KING: I think that's the most important issue today. Until we know who, we should not forget why. Sandra Day O'Connor was a swing vote, 5-4 decision throwing out that federal law the president pushed for banning certain late-term abortions. That issue is likely to come back before the court again. There are two cases on the docket, one about abortion restriction, specifically parental notification and consent. That has been an issue the court has been divided on 5-4. There's an Oregon right to die case that is viewed as critical to the right to life movement in this country. You have a number of issues on the court docket. We know those cases will be heard by the next court. We don't know who will take Justice O'Connor's seat.

If this is a more conservative pick than Justice O'Connor, that could tip the balance of the court. That is what -- that is what the debate will be about. We don't who yet, but we do know what it will be about.

BASH: And before we let to you, John, I have -- we have to talk about the idea that the White House moved this whole process up or perhaps accelerated it to get Karl Rove off the front pages. Talked to one White House official who just giggled when I asked about that today, which was quite telling.

KING: They are thrilled that we've just spent the top of this program with Suzanne and Ed and now me, talking about the Supreme Court, not about the CIA leak. But I have to say, from talking to people I trust very much, who are close to this president, it is ludicrous to think that the president of the United States would rush a decision simply to change the subject.

This is a pick, the Supreme Court pick, that will define his legacy, that will define some of the big issues in this country for perhaps 25 years to come. They're not going to go grab some guy off the subway just to change the front page of the newspaper. But, of course, once he's ready, of course he's going to move as quickly as possible, if he thinks it will help him politically.

And we do see some damage from the whole CIA leak investigation. The new ABC poll out just yesterday saying only 25 percent of the American people think the White House is fully cooperating. Nearly half of Americans think the White House is not fully cooperating. This president's political support, even when his personal approval or his job approval rating goes down, people trust him as a leader.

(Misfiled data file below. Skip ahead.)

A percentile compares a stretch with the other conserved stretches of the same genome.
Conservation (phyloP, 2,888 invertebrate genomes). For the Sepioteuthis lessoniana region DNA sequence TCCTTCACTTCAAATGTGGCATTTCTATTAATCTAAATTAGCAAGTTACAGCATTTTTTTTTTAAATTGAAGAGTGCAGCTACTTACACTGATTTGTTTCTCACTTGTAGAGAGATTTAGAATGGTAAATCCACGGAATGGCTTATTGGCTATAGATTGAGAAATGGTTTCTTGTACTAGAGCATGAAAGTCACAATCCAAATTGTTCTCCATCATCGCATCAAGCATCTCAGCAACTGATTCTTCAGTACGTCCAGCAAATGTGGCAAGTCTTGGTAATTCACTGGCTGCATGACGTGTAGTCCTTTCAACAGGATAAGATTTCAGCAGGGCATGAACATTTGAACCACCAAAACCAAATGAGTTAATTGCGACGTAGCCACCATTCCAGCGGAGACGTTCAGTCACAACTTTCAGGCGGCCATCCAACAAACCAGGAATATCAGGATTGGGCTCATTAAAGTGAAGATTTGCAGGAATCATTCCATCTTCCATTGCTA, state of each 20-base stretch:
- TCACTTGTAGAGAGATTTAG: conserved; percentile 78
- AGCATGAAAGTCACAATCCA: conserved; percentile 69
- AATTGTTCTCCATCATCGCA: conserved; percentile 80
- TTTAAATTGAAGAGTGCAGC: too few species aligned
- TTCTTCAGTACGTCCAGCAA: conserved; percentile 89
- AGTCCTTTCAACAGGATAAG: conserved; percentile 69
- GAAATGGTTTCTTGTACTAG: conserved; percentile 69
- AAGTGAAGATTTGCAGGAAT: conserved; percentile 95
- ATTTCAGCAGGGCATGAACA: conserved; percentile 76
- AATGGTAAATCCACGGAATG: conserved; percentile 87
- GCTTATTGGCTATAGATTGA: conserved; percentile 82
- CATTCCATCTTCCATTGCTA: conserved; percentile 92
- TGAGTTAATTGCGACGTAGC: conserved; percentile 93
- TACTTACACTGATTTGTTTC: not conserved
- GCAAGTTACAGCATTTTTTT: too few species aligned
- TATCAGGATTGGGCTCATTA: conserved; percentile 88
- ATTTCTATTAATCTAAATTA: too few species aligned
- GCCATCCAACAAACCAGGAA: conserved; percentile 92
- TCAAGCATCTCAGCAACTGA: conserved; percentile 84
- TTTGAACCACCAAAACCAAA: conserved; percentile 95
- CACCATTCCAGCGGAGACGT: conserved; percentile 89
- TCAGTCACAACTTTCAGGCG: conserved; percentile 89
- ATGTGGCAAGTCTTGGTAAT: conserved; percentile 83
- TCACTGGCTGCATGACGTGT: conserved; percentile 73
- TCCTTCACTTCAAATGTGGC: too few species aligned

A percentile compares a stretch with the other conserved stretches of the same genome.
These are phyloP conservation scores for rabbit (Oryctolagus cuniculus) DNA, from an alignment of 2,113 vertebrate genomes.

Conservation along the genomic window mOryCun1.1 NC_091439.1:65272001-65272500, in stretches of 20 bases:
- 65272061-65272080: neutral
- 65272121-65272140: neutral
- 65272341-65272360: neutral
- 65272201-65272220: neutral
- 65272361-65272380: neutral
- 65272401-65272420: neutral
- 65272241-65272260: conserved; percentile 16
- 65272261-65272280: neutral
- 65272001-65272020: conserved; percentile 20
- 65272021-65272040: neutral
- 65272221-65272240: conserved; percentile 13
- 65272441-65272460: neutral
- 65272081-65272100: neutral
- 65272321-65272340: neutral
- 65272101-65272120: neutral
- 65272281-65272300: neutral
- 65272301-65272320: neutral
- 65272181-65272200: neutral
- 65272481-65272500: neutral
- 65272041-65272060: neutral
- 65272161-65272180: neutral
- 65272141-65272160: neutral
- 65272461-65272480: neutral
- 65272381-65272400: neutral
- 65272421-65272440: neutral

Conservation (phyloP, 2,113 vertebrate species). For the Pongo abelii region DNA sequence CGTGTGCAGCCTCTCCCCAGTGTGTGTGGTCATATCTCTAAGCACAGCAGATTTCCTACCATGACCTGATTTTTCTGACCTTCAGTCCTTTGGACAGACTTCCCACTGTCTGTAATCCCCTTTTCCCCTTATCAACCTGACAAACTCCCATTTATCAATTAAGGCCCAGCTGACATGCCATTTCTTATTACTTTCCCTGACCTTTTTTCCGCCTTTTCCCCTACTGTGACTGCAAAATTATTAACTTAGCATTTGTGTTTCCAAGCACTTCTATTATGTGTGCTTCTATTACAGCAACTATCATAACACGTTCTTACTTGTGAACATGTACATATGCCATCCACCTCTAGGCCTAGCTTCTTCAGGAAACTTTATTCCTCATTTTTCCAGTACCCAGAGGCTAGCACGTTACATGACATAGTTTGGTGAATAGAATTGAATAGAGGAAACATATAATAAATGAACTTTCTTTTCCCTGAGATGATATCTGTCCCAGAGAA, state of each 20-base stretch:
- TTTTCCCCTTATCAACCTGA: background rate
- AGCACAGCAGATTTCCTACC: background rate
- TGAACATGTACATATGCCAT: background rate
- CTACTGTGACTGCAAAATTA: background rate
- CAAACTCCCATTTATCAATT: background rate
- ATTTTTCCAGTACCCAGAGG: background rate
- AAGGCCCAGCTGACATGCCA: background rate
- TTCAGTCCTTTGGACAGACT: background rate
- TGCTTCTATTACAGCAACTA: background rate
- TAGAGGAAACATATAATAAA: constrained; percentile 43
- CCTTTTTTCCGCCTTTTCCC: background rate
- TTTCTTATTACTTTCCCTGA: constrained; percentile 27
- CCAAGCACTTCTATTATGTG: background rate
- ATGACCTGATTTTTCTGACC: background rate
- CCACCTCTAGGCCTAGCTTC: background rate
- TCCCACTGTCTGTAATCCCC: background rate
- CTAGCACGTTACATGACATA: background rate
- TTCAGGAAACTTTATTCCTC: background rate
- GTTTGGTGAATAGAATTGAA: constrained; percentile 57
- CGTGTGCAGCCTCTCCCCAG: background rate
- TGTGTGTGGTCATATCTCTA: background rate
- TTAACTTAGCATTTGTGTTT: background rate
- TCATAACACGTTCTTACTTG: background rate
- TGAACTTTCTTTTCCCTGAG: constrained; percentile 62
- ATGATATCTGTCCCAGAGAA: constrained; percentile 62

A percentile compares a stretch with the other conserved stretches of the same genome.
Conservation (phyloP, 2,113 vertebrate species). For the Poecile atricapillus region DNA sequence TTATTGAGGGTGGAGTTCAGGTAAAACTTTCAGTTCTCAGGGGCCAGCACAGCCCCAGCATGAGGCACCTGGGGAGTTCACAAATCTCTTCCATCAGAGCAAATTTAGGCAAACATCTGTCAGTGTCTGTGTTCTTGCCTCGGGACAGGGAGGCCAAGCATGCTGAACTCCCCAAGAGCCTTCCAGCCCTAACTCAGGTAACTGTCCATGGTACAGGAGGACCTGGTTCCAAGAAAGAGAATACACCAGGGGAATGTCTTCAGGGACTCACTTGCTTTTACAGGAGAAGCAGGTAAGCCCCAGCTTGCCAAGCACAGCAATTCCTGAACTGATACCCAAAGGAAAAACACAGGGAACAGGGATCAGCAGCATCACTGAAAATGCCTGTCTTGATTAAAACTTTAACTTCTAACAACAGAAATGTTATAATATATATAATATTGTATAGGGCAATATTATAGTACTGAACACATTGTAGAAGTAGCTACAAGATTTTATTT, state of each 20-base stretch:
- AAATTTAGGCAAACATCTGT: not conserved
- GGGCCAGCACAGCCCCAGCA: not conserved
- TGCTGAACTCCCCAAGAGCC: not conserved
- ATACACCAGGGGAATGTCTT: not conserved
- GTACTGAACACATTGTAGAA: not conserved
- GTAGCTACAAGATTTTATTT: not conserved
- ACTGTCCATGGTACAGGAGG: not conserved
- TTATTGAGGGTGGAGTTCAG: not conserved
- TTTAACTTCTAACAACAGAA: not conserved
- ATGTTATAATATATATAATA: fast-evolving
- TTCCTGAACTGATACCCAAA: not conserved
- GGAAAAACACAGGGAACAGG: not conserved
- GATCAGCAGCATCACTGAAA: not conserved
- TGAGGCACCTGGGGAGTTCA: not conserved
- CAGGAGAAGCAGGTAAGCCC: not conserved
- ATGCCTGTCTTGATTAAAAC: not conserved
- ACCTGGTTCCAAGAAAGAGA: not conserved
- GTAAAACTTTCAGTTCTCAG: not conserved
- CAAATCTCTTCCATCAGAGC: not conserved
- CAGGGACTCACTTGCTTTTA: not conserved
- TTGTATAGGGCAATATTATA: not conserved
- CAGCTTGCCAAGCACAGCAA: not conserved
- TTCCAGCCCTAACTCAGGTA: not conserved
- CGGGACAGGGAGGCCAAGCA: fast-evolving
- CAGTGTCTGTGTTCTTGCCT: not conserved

And we talked to a Republican pollster today, Glen Bolger, who says this president is in trouble on that question. Although Glen Bolger says he thinks it's less to do with Karl Rove and more to do with a cumulative effect, especially rising doubts about the war in Iraq.


GLEN BOLGER, GOP POLLSTER: I think that what you've seen is a kind of a cumulative impact, in terms of the -- on his perceptions of his trustworthiness, from just all the controversy surrounding Iraq. And then to have issues like the Karl Rove controversy, as well, that just kind of adds to it a little bit. Again, I'm more inclined to think that any kind of impact on the president comes more from Iraq than any kind of smaller issue like the Karl Rove issue.


KING: So, I'm sure they're happy to have us talking about the Supreme Court, not about Karl Rove. But when you're president, you have to multi-task. Sometimes we don't do it so well in the cable news industry. But just because he's making his pick tonight, the special council's not going to shut down the grand jury. We're going to have to deal with all of this as we move forward into the fall.

BASH: We definitely will. It's going to be a fun August. John, thank you very much.

KING: Your definition of fun, not mine.

BASH: Thank you, John.

Well, we've just begun our countdown, of course, to the president's announcement of a Supreme Court nominee. Up next, insights into the process and prospects, from Senate Judiciary Committee Member Orrin Hatch.

Plus, the buzz in the blogosphere, and advice for the president, in our "Strategy Session."


BASH: Well, for more on the president's scheduled announcement of his Supreme Court nominee and other issues, we're joined now from Capitol Hill by Republican Senator Orrin Hatch of Utah. He's a former chairman and current member of the Judiciary Committee.

Senator Hatch, thank you for joining us.

The first question is, who is it? Have you been told?

HATCH: No, I haven't. No, they're keeping that very close to their vest. I've been quite interested in the process.

But I suspect we won't hear until the president actually comes out at 9:00. They might call a couple of us a little bit in advance, but it'll be very short advanced notice.

BASH: Well, as you probably know, as we have been reporting here on "Inside Politics," there is a lot of buzz, a lot of talk in Washington right now about one particular judge who's on the appellate court. Her name is Edith Clement.

But there are conservatives who are a little bit concerned about the fact that she doesn't have a very long history, a very long paper trail, if you will, of writings. She hasn't made any rulings on abortion, for example.

Are you hearing those concerns? And is that a concern of yours?

HATCH: Well, I've heard those concerns. But that's probably good because that'll make it easier for her to be confirmed.